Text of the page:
I wrote a 118-page book for the ACT Government on road infrastructure in the Australian capital and realised that even a story about building a freeway is about people. I interviewed engineers, landholders, landscape architects, road builders, bridge builders, ecologists, geologists, traffic planners, community group leaders and the list goes on.
These are some extracts from Majura Parkway – Gateway to a Capital. – Mark Koehler
When James Ainslie herded 710 sheep into the northern part of the Majura Valley in December 1825 he could not have envisaged some 200 years later, a modern day Parkway carrying 45,000 cars and trucks every day.
What Ainslie did see was a broad and pleasant grassy valley which was part of an area that came to be called the Limestone Plains (and) it would be another 90‑odd years before Canberra was conceived as the nation’s capital in 1913.
Ainslie may well have dismounted from his horse to take a break and water the sheep at a small creek that we now know as Woolshed Creek. It had been a hot journey from Bathurst where he’d collected the stock on behalf of his employer Robert Campbell, the wealthy Sydney merchant.
He is said to have been guided to the area by a young Aboriginal woman whom he later took to be his common law wife. At the top end of the valley Ainslie noted an imposing ridge to the west rising some 890 metres – Mount Majura, a mountain which was formed through volcanic activity more than 420 million years ago – at which time the peak would have reached an impressive height of five kilometres. . .
Ainslie’s task was to select and establish a large landholding for his superintendent, the Scot, Robert Campbell. Along with the sheep flock, Campbell had been granted 4,000 acres as compensation from the New South Wales government for the loss of his ship, the ‘Sydney’ which had been wrecked while under government charter to bring food from India. . .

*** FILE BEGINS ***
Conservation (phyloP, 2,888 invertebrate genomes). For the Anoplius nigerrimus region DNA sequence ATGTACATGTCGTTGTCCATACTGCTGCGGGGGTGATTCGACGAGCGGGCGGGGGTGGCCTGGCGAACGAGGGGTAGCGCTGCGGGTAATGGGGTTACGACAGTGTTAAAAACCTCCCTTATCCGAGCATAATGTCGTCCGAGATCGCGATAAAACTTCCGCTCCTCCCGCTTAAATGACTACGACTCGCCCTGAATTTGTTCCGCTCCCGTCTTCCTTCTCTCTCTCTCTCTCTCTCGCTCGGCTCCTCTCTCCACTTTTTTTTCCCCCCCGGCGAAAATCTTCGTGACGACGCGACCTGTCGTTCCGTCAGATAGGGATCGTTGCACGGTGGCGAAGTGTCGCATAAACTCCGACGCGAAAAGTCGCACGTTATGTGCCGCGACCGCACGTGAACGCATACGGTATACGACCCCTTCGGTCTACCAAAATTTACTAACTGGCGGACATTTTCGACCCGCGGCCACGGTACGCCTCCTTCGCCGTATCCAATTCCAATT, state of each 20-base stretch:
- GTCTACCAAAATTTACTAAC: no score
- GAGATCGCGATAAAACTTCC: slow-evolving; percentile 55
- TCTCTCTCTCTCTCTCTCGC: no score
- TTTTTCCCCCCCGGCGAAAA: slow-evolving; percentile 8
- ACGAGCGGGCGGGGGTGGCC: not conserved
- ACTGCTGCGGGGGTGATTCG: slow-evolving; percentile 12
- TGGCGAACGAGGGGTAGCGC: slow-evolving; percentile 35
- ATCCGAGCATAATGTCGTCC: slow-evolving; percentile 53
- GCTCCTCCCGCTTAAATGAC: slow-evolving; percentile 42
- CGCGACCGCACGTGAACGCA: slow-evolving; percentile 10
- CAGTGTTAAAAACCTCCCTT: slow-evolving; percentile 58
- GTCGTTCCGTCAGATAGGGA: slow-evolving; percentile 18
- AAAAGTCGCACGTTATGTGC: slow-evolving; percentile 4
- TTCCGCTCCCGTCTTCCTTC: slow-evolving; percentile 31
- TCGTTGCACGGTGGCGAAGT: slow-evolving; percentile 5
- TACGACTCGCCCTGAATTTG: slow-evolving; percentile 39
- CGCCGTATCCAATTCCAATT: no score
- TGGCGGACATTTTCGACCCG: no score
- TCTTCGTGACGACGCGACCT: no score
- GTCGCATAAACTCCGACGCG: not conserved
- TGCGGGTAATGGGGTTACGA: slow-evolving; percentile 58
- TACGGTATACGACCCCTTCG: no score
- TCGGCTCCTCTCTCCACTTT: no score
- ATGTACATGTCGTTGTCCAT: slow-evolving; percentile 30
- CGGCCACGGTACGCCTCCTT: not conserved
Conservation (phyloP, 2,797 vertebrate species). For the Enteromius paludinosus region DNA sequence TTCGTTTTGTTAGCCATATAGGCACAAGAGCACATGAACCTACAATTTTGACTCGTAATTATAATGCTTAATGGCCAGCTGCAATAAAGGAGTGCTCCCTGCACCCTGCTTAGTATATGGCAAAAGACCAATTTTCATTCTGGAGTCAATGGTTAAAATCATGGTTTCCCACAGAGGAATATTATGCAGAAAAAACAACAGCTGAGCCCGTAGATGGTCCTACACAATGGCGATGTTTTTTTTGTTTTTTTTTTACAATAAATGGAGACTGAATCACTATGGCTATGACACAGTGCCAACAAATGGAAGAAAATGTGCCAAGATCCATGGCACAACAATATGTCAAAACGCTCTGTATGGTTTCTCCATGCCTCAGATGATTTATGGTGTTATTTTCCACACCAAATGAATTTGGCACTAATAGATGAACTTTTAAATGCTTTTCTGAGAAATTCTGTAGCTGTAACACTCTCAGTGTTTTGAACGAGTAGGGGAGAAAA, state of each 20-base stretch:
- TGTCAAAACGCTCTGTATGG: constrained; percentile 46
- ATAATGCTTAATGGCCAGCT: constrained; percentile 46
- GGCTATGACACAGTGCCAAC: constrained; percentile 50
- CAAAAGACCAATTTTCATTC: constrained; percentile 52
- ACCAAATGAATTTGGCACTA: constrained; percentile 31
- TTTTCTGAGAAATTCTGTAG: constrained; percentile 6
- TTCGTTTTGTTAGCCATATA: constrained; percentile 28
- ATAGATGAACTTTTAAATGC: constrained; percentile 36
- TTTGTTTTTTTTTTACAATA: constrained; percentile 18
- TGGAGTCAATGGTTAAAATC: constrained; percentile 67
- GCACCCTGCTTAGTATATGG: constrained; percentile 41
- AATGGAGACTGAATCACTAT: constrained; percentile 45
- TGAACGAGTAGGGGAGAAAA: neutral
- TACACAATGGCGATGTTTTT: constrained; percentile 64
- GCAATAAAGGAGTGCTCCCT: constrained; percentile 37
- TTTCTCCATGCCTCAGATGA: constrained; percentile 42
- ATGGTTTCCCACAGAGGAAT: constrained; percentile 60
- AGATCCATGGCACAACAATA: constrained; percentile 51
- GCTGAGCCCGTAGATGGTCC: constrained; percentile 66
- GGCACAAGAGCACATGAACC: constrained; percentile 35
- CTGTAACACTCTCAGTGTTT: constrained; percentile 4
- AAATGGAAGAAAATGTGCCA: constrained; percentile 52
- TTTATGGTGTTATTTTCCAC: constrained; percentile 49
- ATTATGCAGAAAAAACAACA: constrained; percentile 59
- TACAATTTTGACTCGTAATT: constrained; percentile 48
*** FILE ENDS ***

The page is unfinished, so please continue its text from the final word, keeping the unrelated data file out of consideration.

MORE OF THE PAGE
As Campbell’s overseer, Ainslie built huts on the northern side of the Molonglo River and established a dairy. He commenced sheep breeding and planted wheat. In Ainslie’s hands the property began to prosper and in due course he delivered wool and wheat to Campbell’s own wharf in Sydney, Campbell’s Wharf. . .
. . . The Majura Valley is in a state of transformation. It has undergone marked development in recent years with the building of a Parkway. Travel times have shrunk dramatically, yet picturesque rural views still remain, a credit to the Parkway’s landscape designers.
Lives and livelihoods are changing as the valley transforms into a modern transport corridor with increased living and working populations. . .
Rural landholders are feeling the pinch of progress and the uncertainty it can bring. They are concerned about the panorama across farmlets continuing and the sustainability of land use on small landholdings – activities such as horse breeding, tourism, free-range egg production and mixed grazing. The valley is not the quiet sleepy place it used to be. Yet even with the major infrastructure development that the Majura Parkway represents, the area maintains its distinctive rural flavour and uncluttered visual experience. . .
Further into the past, Indigenous inhabitants and European settlers could not have possibly imagined the roar of a double-B truck and the fleeting line of traffic on its way to high-rise offices. Commuters are delighted with the quick travel times from Gungahlin and from Tuggeranong. Transport operators can skirt busy city traffic and access the industrial suburbs of Fyshwick and Hume more easily. It’s a similar story for skiers on their way to the Monaro and the ski fields. There is something else that sets this project apart from many other freeway projects. You do not have to pay to travel on the Majura Parkway. There is no toll.
Infrastructure for the nation and the modern and vibrant city of Canberra has been enhanced. A major gateway to the Capital has been created. The city and its people and the wider NSW region will receive the rewards for years to come as this gateway evolves.
Just like the traffic, the benefits will flow on.